There’s something odd about intellectual property. Rules are necessary to prevent conflict in the case of tangible property but not intellectual property. So unlike other kinds of property, which would be found in almost any society, patent and copyright are visibly things we made up. The phrasing of the U.S. Constitution reflects the situation: Congress is empowered “[t]o promote the progress of science and useful arts, by securing for limited times to authors and inventors the exclusive right to their respective writings and discoveries”.
Someone who does intellectual work others find useful has a natural claim to compensation, so copyright protection isn’t altogether artificial. And it does seem useful to an extent, since if work isn’t compensated it probably won’t get done. Still, how much protection is right?
I don’t see a standard other than social usefulness. The Constitution implies the right analysis. Patent protection for drugs, or copyright protection for software, should be strong enough to encourage innovation but not so strong as to limit its benefits or restrain further innovation. It’s a messy standard, and applying it will be pure politics, and that’s unfortunate where stability is important, but what’s the principled alternative?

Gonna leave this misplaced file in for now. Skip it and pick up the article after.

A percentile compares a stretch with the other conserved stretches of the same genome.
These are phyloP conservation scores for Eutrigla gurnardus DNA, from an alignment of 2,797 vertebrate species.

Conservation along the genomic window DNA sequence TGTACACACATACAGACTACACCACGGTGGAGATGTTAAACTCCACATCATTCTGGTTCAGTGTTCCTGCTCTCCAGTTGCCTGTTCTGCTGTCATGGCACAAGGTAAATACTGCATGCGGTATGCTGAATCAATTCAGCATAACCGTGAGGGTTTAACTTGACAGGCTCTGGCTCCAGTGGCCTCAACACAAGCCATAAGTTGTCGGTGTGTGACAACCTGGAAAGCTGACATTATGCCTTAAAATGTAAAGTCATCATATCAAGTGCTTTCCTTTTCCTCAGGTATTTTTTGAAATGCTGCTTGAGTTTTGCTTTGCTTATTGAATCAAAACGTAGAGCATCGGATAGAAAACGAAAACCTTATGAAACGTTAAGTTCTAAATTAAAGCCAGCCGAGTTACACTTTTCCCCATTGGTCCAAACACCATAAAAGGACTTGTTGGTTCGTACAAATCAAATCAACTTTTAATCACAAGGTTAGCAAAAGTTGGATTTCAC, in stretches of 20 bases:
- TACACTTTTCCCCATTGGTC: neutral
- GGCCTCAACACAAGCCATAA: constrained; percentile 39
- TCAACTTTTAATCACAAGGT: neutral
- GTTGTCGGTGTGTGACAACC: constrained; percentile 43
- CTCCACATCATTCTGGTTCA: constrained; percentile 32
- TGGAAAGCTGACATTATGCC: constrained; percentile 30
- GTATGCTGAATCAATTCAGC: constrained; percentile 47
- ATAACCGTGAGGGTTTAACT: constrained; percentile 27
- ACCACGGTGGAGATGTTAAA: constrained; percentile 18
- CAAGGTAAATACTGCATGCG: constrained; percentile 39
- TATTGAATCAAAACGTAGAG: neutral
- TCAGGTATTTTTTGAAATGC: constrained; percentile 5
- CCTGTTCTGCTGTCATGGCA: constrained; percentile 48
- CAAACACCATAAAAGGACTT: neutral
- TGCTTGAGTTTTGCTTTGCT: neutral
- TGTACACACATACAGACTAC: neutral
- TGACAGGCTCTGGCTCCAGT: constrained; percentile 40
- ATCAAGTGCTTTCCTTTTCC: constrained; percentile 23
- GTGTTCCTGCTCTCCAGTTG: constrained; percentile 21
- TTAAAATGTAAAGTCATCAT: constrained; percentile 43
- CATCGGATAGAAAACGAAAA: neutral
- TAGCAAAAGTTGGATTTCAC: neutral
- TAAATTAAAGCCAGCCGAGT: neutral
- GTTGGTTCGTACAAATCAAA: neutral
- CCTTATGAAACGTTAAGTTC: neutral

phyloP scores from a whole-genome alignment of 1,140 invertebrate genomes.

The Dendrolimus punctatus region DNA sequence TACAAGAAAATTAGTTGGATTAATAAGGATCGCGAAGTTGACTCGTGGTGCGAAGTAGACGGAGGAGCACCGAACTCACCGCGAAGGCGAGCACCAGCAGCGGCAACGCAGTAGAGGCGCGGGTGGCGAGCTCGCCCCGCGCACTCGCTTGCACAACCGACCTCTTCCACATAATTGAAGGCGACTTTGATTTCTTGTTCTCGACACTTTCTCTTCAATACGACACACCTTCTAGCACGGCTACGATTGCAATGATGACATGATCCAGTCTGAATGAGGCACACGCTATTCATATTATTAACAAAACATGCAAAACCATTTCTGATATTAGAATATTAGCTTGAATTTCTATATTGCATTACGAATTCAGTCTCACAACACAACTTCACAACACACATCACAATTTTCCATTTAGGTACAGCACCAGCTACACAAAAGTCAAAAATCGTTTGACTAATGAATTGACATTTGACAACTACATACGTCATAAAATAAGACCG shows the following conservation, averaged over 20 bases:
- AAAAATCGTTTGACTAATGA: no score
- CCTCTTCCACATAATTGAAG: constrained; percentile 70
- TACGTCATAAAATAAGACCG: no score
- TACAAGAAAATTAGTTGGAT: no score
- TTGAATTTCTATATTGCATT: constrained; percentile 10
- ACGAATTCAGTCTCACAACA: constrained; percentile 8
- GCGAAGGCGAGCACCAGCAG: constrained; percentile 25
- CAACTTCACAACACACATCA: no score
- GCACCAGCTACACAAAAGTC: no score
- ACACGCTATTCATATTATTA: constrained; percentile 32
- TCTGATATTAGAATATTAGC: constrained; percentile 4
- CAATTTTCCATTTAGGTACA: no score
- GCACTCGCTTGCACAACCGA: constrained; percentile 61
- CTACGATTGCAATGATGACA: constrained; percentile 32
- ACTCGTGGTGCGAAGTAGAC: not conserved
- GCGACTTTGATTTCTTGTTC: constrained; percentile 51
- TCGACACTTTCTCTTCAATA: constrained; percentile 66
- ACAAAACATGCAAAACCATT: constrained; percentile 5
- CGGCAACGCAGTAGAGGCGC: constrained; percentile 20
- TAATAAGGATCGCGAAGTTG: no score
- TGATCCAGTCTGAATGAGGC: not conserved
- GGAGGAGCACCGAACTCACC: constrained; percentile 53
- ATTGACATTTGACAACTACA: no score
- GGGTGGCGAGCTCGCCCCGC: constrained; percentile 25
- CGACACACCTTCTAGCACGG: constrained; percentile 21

Things become even more puzzling in the case of cultural productions. How about poetry? Recordings of Glenn Gould or Madonna? Magazine articles? I’d like to say that the pop culture biz has no social utility at all—if copyright protection were abolished people would sing their own songs and the world would be better for it, so long live Napster! Still, some movies are good, there are serious individual authors and artists whose work is made possible by copyright, and if Madonna is objectionable making her music and videos available for free may not be the answer. A better response would be to make other things more easily available, which the possibility of file sharing over the internet is already doing.
Nonetheless, it was an obvious outrage to extend the copyright period retroactively from 75 years to 95 years—75 years was already much too long. The best suggestion I can come up with is to reduce the period of protection radically. The original period of protection was 14 years with a privilege of renewal for another 14. Why not reduce it to that again or something less, like 10 and 10? Any royalties after 20 years are rather a windfall, more so today than ever. How does creating the possibility of a windfall “promote the progress of science and useful arts”?